Ohio State University

Vegetable Workshop Series Offers Insight into Alternative Crops, Soil Health


Source: Ohio State University

REMONT, Ohio -- Growing hops and barley crops is an increasingly popular way to generate additional income from the farm. But before growers decide to devote some acreage to these new crops, they need to understand the costs and labor involved in growing them.

Allen Gahler, an Ohio State University Extension educator in Sandusky County, said that while there is a strong and growing market for hops and barley in Ohio, growers should put pencil to paper before making the decision.

Hops, for example, require a huge initial investment, Gahler said.

“It would have to be the right fit for growers, considering that hops can be a $20,000 per acre investment just to get started,” he said. “Hops and barley crops are having a resurgence in Ohio because the growing craft brewers and microbrewing industry across the state has created a large market for them.

“But growers also have to consider the amount of labor that goes into producing these crops and how these crops impact the timing of their other crops. When does harvest need to occur in comparison to their other harvest needs?”

Industry professionals can learn more about barley and hops on June 9 at the next installment of the 2016 Vegetable Workshop Series. The series is led by experts from the College of Food, Agricultural, and Environmental Sciences at The Ohio State University.

Educators and researchers from OSU Extension and Ohio Agricultural Research and Development Center provide industry updates, tips and information to help producers increase profit potential during the growing season, Gahler said. OSU Extension and OARDC are the outreach and research arms, respectively, of the college.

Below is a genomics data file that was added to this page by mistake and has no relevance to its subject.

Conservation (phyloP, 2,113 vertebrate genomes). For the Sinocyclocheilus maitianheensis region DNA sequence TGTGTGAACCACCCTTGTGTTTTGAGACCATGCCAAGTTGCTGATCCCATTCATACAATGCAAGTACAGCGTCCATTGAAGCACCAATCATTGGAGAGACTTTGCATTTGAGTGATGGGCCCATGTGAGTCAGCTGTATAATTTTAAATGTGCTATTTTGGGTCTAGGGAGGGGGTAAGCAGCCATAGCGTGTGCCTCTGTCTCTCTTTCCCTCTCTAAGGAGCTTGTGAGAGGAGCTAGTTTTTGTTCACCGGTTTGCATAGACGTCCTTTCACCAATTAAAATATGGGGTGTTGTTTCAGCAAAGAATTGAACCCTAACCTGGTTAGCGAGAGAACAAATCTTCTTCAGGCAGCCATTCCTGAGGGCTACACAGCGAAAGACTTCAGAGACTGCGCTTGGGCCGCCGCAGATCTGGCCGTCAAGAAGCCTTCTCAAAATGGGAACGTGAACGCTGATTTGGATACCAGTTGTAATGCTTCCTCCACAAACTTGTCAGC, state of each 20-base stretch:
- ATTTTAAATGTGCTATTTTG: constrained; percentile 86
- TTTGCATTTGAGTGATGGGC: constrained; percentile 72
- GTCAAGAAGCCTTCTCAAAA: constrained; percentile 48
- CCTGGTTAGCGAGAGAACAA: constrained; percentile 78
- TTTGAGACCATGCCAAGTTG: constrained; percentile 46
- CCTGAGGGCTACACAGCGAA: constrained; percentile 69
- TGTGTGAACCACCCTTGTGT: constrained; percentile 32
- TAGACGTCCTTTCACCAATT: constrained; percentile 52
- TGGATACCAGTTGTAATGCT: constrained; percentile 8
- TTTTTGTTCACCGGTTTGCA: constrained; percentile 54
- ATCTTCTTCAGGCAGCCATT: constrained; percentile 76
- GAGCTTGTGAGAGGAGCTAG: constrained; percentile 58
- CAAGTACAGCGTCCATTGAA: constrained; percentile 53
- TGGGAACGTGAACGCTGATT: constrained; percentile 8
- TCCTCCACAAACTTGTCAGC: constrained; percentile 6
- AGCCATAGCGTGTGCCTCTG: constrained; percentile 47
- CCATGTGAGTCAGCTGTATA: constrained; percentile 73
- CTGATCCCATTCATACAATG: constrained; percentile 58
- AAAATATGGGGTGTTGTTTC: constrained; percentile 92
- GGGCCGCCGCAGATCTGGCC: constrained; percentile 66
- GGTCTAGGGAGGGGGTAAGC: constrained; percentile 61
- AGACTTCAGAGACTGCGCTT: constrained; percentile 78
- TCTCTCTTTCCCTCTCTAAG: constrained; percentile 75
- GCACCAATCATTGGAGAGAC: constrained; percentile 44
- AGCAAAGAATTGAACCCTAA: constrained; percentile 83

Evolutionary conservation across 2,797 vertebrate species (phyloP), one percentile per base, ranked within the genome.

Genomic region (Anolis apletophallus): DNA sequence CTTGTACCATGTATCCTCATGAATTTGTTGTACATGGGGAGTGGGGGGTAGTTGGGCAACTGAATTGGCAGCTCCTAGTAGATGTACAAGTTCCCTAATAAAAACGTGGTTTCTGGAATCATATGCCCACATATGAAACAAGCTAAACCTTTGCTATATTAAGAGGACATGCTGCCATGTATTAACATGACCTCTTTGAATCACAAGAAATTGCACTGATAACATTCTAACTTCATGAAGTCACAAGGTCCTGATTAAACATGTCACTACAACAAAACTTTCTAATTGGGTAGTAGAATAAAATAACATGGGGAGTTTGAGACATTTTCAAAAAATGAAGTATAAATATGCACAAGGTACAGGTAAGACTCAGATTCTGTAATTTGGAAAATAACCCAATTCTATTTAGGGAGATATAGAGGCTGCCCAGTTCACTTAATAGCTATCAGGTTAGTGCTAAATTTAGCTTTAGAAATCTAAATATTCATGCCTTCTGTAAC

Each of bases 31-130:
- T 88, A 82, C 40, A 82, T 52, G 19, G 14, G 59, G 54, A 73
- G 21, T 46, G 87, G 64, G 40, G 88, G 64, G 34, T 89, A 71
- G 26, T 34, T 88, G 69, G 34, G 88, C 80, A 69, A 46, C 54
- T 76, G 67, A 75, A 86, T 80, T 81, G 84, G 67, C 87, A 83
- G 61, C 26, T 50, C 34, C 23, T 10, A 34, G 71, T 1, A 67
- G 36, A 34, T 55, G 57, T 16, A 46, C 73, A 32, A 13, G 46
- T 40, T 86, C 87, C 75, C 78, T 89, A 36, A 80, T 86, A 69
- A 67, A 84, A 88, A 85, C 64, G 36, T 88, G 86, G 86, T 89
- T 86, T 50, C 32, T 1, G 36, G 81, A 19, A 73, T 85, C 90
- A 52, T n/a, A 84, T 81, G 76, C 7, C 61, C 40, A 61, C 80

The workshops, which began in April, begin with breakfast at 7 a.m. on the second Thursdays of the month through October at OARDC’s North Central Agricultural Research Station, 1165 County Road 43 in Fremont. The workshops are free. No reservations are necessary.

Topics for the remaining workshops are:

  • June 9: Alternative Crops Enterprises – Barley and Hops – Are They an Option for You?
  • July 14: The OSU Food Safety Program – What Can It Do for You?
  • Aug. 11: Sweet Corn Evaluation, Field Walk and Taste It for Yourself
  • Sept. 8: Pepper Evaluation and Field Walk – Bells, Bananas, Jalapenos
  • Oct. 13: Soil Health and Water Quality – How Does It Affect Me? A Look at Edge of Field Studies and NCARS Water Samples.

Participants can also bring plant disease and insect samples to the workshops for identification at the lab in Wooster for further analysis. 

“They can expect quick turnaround on results and there is currently no charge for this service,” Gahler said.

For more information, contact Gahler at gahler.2@osu.edu or 419-334-6340 or Matthew Hofelich, who manages the research station, at hofelich.4@osu.edu or 419-332-5142. 

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